The government’s administrative functions in Indonesia would be transferred from Jakarta to Kalimantan, president Joko Widodo has announced after parliament approved a new bill to set Indonesia’s new capital city.
“On this happy afternoon, I would like to convey that the government has conducted an in-depth study, especially in the last three years. As a result, the most ideal location for the new capital city is in East Kalimantan, partly in Kab. Penajam Paser Utara and some in Kab. Kutai Kartanegara.” Widodo announced the plan in 2019, but it was delayed due to the pandemic.
Pada siang yang berbahagia ini, saya menyampaikan bahwa pemerintah telah melakukan kajian mendalam, terutama tiga tahun terakhir.
Hasilnya, lokasi ibu kota baru paling ideal adalah di Kalimantan Timur, sebagian di Kab. Penajam Paser Utara dan sebagian di Kab. Kutai Kartanegara. pic.twitter.com/CjxTz3joQ4
— Joko Widodo (@jokowi) August 26, 2019
The decision is based on concerns about the environmental, political and economic problems that have made Jakarta a troubled city in recent years
In addition to being one of the most overcrowded urban regions in the world, it is heavily polluted, congested with traffic and prone to flooding and earthquakes. Congestion is estimated to cost the economy $6.5 billion (Dh24bn) a year.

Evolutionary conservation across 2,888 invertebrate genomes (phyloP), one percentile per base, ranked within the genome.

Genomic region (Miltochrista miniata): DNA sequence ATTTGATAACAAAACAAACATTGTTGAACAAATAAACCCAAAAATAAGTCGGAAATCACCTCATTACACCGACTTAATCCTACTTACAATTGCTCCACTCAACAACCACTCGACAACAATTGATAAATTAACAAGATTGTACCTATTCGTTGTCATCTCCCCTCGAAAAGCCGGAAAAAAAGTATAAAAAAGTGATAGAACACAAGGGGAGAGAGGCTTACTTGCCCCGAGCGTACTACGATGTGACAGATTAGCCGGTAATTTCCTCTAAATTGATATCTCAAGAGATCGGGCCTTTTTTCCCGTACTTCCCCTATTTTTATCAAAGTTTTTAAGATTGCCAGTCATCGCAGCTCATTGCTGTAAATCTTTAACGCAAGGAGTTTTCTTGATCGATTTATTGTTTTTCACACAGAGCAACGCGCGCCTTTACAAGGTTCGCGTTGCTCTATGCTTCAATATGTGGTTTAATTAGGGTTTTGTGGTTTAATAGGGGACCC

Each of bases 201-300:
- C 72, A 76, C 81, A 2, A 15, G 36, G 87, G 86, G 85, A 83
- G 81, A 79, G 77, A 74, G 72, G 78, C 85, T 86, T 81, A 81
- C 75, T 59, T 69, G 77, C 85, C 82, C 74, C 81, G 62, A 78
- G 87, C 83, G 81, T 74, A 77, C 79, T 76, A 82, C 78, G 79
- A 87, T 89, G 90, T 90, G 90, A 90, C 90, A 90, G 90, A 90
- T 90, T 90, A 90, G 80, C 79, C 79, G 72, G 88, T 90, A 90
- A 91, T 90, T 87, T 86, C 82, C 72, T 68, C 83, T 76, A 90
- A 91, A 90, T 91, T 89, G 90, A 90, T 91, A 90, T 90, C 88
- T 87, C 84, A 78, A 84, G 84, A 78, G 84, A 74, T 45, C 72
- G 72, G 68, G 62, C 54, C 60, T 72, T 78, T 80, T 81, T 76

According to CNN “Jakarta sits on swampy ground near the sea – making it especially prone to flooding – and is one of the fastest-sinking cities on Earth, according to the World Economic Forum. The former capital has been dropping into the Java Sea at an alarming rate due to over-extraction of groundwater.”
Indonesia’s new capital city will be named Nusantara, which means “archipelago” in Javanese
Indonesian Finance Minister, Sri Mulyani, stated in a press conference that the new name, Nusantara, had been selected from more than 80 options and was chosen because it reflected Indonesia’s geography, and was iconic internationally.
Kalimantan, about 2,000 km (1,250 miles) away from Jakarta, is the Indonesian part of the island of Borneo, which it also shares with Malaysia and Brunei. Despite the move, most of Jakarta’s nearly 10 million inhabitants are expected to remain in the city, as it is projected to remain the country’s commercial and financial center.
“The location is very strategic – it’s in the center of Indonesia and close to urban areas. – The burden Jakarta is holding right now is too heavy as the center of governance, business, finance, trade and services.” Said Widodo in a televised speech.
The relocation will have five phases of development
The first phase of the project is scheduled to start in 2022 and run until 2024, with development extending to 2045. The government have examined examples of capital relocation in other countries like Brazil, whose capital moved from Rio de Janeiro to Brasilia in 1960.
The relocation of the capital is an ambitious project: It would cost $32.7 billion (466 trillion rupiah), of which 19 per cent will come from the state budget and the rest will be funded by co-operation between the government and business entities from the private sector. This price tag includes new government offices and housing for about 1.5 million civil servants.